Appendix Table 3.
This updated review showed unclear effectiveness of radiation treatments compared with no treatment or no initial treatment of localized prostate cancer on patient survival. Similarly, evidence was insufficient to determine whether certain forms of radiation treatment were more effective than others. Retrospective data suggested that radiation treatments were associated with increased urinary or bowel problems compared with no treatment or no initial treatment. Studies suggested that brachytherapy might be associated with more urinary toxicity than EBRT. For dose comparisons, moderate-strength evidence showed that higher EBRT doses were associated with increased rates of long-term biochemical control than were lower EBRT doses.
Summarizing and interpreting this body of evidence was challenging for several reasons. First, cross-study comparisons were difficult because studies inconsistently defined and reported many of the outcomes of interest. Second, most of the evidence came from observational studies in which patients probably had treatments tailored to their individual risk profiles. For instance, low-risk patients may have been selectively treated with brachytherapy, whereas intermediate-risk patients may have been treated with EBRT. Comparative treatment efficacies are difficult to determine from such selection biases (even among patients with T1 or T2 prostate cancer, the underlying risk for progression of prostate cancer varies widely, because this risk is also dependent on the Gleason score, pretreatment PSA concentration, and other factors). Third, while our focus was clinically localized prostate cancer (stages T1 and T2), approximately one third of the studies reviewed included up to 20% of patients with stage T3 or higher disease. Similarly, approximately one half of the studies had some patients who received ADT. Many of these studies did not report results stratified by tumor stage or ADT use.
An RCT not included in our review that compared radiation therapy plus concurrent ADT with ADT alone in patients with predominately stage T3 prostate cancer reported a survival benefit for the concurrent radiation therapy group (78). Although these results indirectly suggest a beneficial effect of radiation therapy over no initial treatment, a direct comparative study in appropriately selected patients with clinically localized prostate cancer is needed to confirm or refute this conjecture. Two ongoing RCTs are comparing active surveillance with radical prostatectomy and radiation therapy: the Canadian START trial (phase III Study of Active Surveillance Therapy Against Radical Treatment in Patients Diagnosed With Favourable Risk Prostate Cancer; ClinicalTrials.gov registration number: NCT00499174) and the British ProtecT trial (Prostate Testing for Cancer and Treatment; ClinicalTrials.gov registration number: NCT00632983). Results from these trials should help clarify which men can be safely observed and which men need therapy and how radiation therapy and radical prostatectomy compare as the primary treatment approach. Much research remains to be done to evaluate EBRT versus brachytherapy and the various dose and fractionation schedules.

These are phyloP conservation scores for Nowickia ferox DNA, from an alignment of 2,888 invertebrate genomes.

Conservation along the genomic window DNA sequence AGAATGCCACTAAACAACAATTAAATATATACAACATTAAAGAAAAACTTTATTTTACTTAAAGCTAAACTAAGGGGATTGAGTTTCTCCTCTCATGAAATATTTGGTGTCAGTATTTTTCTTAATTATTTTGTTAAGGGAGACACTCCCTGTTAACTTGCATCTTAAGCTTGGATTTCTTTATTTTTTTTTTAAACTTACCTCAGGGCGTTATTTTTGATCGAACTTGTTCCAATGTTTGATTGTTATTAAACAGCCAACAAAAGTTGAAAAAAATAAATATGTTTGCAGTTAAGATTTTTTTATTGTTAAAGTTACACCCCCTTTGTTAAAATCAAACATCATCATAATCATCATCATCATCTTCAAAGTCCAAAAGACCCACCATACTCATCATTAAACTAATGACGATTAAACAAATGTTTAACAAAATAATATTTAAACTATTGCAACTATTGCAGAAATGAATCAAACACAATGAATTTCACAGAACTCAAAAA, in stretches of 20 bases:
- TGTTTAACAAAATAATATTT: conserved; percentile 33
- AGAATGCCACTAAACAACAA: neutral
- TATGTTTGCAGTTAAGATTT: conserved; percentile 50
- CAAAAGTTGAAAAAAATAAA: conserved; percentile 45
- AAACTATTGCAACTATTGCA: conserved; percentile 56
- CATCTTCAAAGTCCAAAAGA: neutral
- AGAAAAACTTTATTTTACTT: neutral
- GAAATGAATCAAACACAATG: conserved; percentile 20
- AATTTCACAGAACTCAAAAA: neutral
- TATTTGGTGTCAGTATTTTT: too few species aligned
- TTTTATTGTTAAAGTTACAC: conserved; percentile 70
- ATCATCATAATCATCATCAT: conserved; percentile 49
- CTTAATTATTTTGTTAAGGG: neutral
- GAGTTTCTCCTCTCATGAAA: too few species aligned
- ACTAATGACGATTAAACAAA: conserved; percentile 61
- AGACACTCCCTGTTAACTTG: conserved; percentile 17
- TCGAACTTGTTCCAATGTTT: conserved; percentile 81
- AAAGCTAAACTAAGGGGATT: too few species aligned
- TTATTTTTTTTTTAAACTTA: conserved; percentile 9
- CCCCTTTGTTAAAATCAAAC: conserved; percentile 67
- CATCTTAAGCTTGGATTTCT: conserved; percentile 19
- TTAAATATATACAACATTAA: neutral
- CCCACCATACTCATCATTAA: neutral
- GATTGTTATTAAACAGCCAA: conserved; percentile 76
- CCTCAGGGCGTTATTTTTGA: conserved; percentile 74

In summary, currently available evidence is insufficient to draw definitive conclusions about the effectiveness of radiation treatments for localized prostate cancer compared with no treatment or no initial treatment. Despite the addition of new studies, these conclusions remain largely similar to those from the 2008 review (4).